U.S. Court Reverses USCIS in Favor of EB-5 Investors

There has been much discussion of late regarding USCIS’ interpretation of call options in EB-5 investment structures.  For reasons which I have expressed in other forums (see my comments at here, the USCIS has been making a fundamental error in equating an option which can only be exercised by the New Commercial Enterprise (NCE, that is, the entity in the U.S. creating the EB-5 jobs) versus options which can be exercised by the EB-5 investors. While it has been long-standing –and reasonable –policy that any form of exercisable option on the part of the investor can mean a reduction in the required “risk” element of the investment, there is no relevant reduction of risk for an option which can SOLELY be executed by the NCE.

I am happy to report that earlier this week, the U.S. District Court for the District of Columbia rejected USCIS’s interpretation of the so-called “call option” to deny EB-5 investors’ I-526 petitions. You can see the full decision here,  Chang v. USCIS, — F. Supp. 3d —-, 2018 WL 746081 (D.D.C. 2018). The USCIS had denied the petitions on the theory that a “call option” (or “buy option”) giving the new commercial enterprise a right to redeem the EB-5 investors’ interests was an impermissible “debt arrangement”, citing Matter of Izummi , the original case which prohibited investor-exit options. 

In what was a refreshingly clear and strongly worded opinion, the Court chastised the USCIS for its logic, concluding what was obvious to the rest of us: Izumni extends only to financial arrangements which give investors a contractual right to receive their investment back at a particular time and does NOT prohibit options by the NCE, specifically saying:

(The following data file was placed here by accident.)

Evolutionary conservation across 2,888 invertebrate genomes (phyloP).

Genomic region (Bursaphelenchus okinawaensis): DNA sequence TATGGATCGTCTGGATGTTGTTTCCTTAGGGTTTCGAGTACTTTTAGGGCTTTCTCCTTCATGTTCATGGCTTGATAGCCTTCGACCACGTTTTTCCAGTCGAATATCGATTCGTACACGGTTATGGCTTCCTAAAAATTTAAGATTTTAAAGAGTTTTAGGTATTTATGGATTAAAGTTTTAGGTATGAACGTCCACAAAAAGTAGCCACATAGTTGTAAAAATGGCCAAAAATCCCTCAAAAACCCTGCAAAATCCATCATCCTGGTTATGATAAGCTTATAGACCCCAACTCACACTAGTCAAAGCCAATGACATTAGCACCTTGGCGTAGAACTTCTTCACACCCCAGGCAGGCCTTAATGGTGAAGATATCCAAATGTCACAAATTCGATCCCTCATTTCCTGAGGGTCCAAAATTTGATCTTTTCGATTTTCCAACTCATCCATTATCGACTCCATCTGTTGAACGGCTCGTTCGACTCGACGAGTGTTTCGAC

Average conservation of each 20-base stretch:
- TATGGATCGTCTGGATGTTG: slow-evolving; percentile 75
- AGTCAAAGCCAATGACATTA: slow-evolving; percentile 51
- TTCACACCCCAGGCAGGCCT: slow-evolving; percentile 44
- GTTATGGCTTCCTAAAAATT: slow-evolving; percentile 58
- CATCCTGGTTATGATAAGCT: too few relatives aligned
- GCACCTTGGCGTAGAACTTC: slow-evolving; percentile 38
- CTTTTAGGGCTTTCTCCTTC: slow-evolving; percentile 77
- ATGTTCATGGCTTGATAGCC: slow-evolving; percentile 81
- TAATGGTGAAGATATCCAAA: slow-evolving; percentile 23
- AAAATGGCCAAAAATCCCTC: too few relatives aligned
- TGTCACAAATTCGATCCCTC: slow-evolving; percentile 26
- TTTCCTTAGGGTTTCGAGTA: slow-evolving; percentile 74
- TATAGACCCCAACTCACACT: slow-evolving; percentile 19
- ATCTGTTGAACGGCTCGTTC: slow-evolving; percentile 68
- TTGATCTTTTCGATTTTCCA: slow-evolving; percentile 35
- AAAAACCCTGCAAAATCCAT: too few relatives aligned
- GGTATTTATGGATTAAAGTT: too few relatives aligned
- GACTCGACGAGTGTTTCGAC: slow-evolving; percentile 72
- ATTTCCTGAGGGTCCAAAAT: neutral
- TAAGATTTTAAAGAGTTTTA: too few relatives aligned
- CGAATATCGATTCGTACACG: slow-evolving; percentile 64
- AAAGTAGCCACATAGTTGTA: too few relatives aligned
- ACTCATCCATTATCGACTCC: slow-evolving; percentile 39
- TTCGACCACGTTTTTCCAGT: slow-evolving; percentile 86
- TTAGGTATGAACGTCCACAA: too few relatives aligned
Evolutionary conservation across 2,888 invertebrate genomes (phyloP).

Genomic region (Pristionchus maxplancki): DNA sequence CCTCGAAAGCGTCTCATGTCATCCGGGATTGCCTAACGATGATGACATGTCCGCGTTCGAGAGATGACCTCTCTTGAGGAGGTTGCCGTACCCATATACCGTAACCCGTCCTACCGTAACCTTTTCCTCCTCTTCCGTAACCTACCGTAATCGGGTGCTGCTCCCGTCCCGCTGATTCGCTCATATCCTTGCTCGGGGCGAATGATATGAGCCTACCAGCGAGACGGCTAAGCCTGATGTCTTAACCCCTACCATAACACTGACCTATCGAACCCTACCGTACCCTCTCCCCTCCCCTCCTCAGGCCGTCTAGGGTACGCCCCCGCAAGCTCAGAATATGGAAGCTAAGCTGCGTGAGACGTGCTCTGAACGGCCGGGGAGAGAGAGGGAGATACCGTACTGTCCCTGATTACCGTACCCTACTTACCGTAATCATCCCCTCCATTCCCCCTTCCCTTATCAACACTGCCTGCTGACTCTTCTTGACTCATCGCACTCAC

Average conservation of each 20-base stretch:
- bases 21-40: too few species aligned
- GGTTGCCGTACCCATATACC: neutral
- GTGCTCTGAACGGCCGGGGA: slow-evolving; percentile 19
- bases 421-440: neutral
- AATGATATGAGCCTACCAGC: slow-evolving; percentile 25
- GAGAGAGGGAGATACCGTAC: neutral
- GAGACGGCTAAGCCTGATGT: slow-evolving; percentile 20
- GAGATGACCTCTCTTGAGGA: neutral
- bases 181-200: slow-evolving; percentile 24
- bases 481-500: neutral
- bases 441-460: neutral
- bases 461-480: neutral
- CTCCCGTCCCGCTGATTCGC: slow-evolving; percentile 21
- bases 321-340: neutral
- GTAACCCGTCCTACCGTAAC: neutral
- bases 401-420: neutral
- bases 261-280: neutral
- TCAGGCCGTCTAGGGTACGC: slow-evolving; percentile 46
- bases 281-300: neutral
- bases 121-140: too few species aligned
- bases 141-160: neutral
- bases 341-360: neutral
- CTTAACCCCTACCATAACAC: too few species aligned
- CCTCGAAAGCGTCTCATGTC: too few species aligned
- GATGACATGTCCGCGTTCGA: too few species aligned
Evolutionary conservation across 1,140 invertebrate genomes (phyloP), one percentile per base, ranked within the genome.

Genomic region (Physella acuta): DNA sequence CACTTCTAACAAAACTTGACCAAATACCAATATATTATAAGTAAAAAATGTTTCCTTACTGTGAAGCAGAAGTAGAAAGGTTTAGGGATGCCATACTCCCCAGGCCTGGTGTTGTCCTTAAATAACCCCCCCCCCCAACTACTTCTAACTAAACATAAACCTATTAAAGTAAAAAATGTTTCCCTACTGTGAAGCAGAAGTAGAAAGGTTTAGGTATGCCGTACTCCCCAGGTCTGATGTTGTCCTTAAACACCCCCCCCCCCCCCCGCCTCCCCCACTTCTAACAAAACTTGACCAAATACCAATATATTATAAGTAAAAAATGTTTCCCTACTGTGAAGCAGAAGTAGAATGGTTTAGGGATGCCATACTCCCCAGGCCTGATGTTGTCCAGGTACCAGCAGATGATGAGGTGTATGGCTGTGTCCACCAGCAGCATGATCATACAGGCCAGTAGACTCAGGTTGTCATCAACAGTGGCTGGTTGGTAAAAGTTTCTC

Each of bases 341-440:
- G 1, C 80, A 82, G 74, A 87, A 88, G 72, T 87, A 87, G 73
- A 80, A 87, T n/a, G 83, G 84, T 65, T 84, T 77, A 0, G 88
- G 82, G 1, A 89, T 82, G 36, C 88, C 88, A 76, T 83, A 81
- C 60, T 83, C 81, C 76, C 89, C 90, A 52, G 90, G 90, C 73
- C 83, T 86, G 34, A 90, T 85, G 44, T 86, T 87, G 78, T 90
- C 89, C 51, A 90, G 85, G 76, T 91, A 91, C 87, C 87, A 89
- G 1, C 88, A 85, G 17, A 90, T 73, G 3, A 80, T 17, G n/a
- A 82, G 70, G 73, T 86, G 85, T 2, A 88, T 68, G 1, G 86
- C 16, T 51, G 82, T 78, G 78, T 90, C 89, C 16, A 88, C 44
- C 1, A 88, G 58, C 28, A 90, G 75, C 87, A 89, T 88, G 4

“USCIS has acted in a manner that conflicts with the plain language of its regulations, that is not compelled by statutory or regulatory purpose, that unreasonably stretches the rationale of Matter of Izummi, and that runs counter to the evidence in the record.”

With USCIS adjudicators under tremendous pressure and the massive processing backlogs, I feel for the adjudicators who are wrestling with complex EB-5 issues requiring them to draw very fine distinctions between what is and what is not permissible.  As a former visa officer, I wish USCIS’ fine EB-5 team could have some sort of “brainstorming” forum with those of us who have been immersed in the nuances of EB-5 adjudication for so long.  I have no doubt that if such a forum existed, the adjudicating officer(s) in question would have immediately understood the distinction and instead of issuing the NOIDS, issued the approvals.  A lot of time and money could be saved for both the USG and for EB-5 investors if we could work together to provide USCIS adjudicators with the collective experience of bona fide EB-5 experts who are equally focused on adhering to regulatory details.